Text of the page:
If you saw the Academy Award winning film, Chariots of Fire, you saw recreated the regal splendor of Cambridge in its heyday when England still had its Empire upon which "the sun never set," when life's opportunities seemed limitless for the elite few. It portrayed an era of privileged Edwardians who would leave their storybook estates in Bentleys and Rolls Royces for grand dinners and the theater when not taking trips abroad. Their Eaton and Harrow educated sons went to Oxford or Cambridge.

In this older and perhaps grander world, excellence was held as a virtue above conformity. Chariots of Fire recounted this with finely crafted scenes--the Gilbert and Sullivan Club (near the Fabians) practicing at the Cambridge "fresher's weekend," Kings parade swarming with students, the foot race around the Great Court of Trinity College, students going off to London for Dinner at the Connaught or the Savoy, then an evening at the theater. Then Images of Lotus Elans, Austin Healeys and green MGs storming down pristine country lanes to some estate. Who can forget the English Lord practicing hurdles that his servants had lined with overflowing glasses of champaige? Could life get any more romantic or lush than that? And against this backdrop was a central drama of the film, the testimony of a Christian Olympic gold medal runner, Eric Lyddell, who was willing to abandon his goal of winning the Olympics to obey God, and who spurned the glories of this world to live and die on the mission field in China.

The images from Chariots of Fire showed a unique era which passed by like a waning Olympic torch entering the stadium, and now barely a memory in 1990s multicultural Britain. It has been replaced by a land that is at war with its own "upper crust" past, its excesses, its elitism, its decadent nobility. But the past cannot be silenced.

From the walls and buttresses of Oxford and Cambridge one can still hear the distant voices of bygone eras--from those of Edwardian glory to something much further back. Thundering like a turbine in the depths of an ocean vessel, and far grander than the famed pomp and circumstance, are the deeper spiritual engines of these two great universities. So many of names of the colleges themselves are a testament in stone to the foundations of these Universities--Trinity College, Jesus College, Emmanuel College, Christ's College, Corpus Christi College, Magdalen College, Saint John's College. Does this not reveal their beginnings? And is it any surprise that from this foundation revivals have come down the centuries, not celebrating the transient glory of men but the decrees of God.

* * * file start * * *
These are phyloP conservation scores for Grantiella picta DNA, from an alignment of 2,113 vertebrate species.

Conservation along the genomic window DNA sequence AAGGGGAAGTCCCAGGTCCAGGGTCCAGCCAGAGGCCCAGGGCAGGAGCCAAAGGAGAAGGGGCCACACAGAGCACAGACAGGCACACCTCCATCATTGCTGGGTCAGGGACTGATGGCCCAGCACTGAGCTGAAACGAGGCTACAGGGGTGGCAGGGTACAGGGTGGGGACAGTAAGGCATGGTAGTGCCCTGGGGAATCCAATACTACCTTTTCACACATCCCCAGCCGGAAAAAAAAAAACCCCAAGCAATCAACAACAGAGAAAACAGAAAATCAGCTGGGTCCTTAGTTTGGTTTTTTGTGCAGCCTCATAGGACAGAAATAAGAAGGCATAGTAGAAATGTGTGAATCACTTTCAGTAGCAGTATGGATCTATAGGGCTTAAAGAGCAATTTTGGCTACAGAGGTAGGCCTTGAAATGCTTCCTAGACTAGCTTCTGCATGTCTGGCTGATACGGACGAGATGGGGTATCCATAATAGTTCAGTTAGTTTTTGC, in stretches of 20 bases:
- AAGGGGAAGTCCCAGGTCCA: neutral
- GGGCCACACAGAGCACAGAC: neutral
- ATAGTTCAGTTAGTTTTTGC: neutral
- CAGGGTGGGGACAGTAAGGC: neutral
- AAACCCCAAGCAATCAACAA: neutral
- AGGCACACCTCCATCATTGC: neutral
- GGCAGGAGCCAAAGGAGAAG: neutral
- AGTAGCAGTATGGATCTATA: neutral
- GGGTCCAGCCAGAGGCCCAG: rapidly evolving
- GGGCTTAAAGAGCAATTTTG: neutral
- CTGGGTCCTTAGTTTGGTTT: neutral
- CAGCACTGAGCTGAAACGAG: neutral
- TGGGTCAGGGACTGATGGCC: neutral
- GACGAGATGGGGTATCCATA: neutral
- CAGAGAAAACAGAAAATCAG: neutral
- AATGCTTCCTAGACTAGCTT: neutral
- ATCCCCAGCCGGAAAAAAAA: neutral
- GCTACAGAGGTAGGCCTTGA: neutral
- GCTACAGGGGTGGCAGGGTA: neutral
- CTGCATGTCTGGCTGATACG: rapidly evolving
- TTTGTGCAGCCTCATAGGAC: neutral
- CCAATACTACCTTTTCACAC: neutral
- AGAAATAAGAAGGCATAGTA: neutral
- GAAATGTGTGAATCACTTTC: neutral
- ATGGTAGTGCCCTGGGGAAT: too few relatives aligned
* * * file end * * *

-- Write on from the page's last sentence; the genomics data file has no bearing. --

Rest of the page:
When the Reformation and the Great Awakening exploded through Oxford and Cambridge, history's giants appeared long enough to reset the course of history. It was for Christ alone, his glory, that they battled for the truth and captured their culture. This is the deeper foundation of Oxford and Cambridge, a legacy that has been shrowded by modernism and postmodernism, but which is as real as the names of the colleges themselves which loom into the sky in an architectural statement pointing to God's glory and grandeur.

The true foundational intent of Oxford and Cambridge was to know and glorify God. As in earlier eras, they have wandered and are mission fields once again. Surely they have known the lures of glamor, and pomp and circumstance, but before that there was the knowledge of God.

When I spoke at Cambridge this time, sharing the weekend event with my old friend Lindsay Brown (a Welshman who went to Oxford, was Captain of the Oxford University rugby team, President of the Oxford Intercollegiate Christian Union and who is now general secretary of IFES), our prayer was that we might somehow add to the spark that might awaken some future Tyndale, Latimer, Cranmer, Wilberforce, or Cromwell--giants of the Reformation who all came out of Cambridge. How great it would be to see their modern counterparts explode into our impoverished era armed with the sheer brilliance, character, boldness, and unbending will of these Christian giants who changed history in their time--and were willing to pay the price with their lives. In the province of God's grace, such things are possible again.

Tal Brooke, Lindsay Brown,

and George Verwer on a prior mission